Apart from Mawson’s questionable understanding of the world of business as a meritocracy, his point is simple: fairness and equity are not matters of everyone being given an equal slice of the governmental funding pie.  Rather, justice demands that resources and opportunities be provided to those individuals and organisations capable of delivering the goods through the building of relationships and strategic alliances on the ground in local communities.  Such organisations and the individuals behind them are neither “democratic” in the anodyne sense of being “representative” or allowing everyone to “have their say” (a trend Mawson believes leads to debilitating factionalism); neither are they ideology- or process-driven service providers dolling out welfare to apathetic and dependent recipients.  Rather, though the building of relationships in local communities, they seek to identify innovative and energetic individuals, provide them with the means to establish sustainable social enterprises operated by committed and capable teams, and through such activity and the results they achieve develop further networks of relationship and opportunity.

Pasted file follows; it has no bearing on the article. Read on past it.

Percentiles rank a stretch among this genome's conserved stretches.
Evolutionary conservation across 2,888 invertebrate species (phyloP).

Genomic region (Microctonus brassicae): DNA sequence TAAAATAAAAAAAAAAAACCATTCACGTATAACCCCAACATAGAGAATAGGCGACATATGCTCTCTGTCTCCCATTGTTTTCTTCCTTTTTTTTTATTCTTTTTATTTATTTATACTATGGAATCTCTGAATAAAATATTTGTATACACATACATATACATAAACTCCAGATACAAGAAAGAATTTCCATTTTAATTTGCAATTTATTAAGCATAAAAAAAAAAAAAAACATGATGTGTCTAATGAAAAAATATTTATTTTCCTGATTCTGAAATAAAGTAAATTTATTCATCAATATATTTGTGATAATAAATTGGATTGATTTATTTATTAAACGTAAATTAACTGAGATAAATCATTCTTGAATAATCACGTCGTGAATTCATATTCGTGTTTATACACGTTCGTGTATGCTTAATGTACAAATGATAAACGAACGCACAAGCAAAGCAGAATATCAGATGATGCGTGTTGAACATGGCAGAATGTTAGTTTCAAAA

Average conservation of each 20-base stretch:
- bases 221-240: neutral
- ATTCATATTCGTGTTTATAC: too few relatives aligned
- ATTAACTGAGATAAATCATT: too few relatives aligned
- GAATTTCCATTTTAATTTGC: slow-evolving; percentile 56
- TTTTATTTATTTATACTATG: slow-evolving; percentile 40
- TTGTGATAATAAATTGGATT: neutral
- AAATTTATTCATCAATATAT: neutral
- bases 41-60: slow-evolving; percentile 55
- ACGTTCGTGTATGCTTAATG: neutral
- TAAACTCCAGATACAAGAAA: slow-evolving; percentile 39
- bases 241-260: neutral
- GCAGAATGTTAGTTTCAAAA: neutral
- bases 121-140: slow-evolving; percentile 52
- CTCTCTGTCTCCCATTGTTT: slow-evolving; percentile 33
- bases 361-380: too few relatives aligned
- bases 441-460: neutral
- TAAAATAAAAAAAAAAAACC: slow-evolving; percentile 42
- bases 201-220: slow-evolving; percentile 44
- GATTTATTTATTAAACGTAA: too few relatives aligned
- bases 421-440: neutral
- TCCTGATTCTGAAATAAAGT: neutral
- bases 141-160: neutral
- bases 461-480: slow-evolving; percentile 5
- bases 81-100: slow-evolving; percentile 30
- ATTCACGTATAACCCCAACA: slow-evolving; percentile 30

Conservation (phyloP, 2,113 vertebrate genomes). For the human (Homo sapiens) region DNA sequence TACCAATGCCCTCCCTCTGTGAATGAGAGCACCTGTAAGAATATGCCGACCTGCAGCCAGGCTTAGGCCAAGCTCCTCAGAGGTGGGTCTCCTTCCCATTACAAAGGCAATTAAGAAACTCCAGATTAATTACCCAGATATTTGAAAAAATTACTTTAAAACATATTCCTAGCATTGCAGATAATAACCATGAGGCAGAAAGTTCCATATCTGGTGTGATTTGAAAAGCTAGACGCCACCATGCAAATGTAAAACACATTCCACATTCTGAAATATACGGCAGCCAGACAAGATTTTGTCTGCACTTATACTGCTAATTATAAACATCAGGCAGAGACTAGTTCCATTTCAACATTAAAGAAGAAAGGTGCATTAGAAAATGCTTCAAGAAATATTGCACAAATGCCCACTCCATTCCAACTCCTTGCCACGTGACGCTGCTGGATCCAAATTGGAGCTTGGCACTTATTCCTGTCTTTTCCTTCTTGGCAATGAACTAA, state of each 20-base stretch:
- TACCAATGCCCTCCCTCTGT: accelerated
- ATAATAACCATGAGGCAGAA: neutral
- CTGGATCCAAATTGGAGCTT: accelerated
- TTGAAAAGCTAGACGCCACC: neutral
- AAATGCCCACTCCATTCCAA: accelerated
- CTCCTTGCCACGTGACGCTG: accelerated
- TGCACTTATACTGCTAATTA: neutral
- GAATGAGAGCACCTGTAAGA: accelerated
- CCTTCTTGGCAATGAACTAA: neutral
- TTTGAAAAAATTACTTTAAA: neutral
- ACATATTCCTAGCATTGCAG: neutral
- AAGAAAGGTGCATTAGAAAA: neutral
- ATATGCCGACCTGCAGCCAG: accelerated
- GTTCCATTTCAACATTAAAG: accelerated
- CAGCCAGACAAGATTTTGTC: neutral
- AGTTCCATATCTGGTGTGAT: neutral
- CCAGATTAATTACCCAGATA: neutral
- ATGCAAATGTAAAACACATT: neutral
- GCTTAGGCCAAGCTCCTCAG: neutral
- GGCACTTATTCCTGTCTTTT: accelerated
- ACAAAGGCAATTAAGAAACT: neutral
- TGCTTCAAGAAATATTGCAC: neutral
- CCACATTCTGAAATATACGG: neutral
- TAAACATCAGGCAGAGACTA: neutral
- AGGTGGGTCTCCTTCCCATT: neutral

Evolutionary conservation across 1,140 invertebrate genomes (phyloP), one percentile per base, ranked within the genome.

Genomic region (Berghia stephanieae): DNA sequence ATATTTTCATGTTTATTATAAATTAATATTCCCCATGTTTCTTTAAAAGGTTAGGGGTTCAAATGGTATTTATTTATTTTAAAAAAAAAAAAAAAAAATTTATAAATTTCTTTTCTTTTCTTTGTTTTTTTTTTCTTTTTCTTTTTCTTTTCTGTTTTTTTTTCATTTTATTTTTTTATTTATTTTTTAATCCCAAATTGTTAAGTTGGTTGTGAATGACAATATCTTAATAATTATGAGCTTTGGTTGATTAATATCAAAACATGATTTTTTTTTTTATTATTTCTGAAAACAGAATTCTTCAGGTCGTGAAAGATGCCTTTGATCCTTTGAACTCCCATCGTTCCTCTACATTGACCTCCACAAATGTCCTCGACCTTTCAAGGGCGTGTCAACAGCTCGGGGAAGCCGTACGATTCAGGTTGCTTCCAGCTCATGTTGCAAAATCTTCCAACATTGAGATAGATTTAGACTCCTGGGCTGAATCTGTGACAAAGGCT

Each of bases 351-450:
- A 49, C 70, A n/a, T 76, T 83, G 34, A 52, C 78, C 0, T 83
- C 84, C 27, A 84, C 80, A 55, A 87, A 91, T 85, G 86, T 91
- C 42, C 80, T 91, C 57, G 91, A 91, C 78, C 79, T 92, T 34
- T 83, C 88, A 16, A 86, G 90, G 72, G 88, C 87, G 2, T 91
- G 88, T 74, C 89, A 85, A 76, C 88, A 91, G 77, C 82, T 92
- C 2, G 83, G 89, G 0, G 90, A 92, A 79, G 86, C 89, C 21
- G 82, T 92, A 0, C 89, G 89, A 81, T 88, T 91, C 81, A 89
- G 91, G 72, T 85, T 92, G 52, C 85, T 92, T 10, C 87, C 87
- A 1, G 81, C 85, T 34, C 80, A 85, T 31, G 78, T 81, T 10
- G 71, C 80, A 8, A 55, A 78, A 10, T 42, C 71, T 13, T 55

Mawson argues that what sets the social entrepreneur apart from their commercial counterpart or their bureaucratic interlocutors in government and the public service is an emphasis on people, not profits or process.  The social entrepreneur seeks to take calculated risks based on a rich mixture of innovative thinking and careful planning, rather than manage risk through organisational structure or procedural process.  Whereas, in business and government, forming relationships might mean generating cartels or excluding rivals, Mawson argues that social entrepreneurship is dedicated to the liberation and empowerment of individuals and communities by broadening previously limited horizons and giving people a sense of the possible.  Only by challenging assumptions and daring people to think in unconventional ways can dysfunctional communities be converted into seedbeds of innovation and creativity.  For Mawson, the key to this conversion is not top-down governmental process directed by macro-policy agendas or the “liberal consensus” of the public sector; rather, it is individuals and groups, operating at the local level and applying business principles to social issues.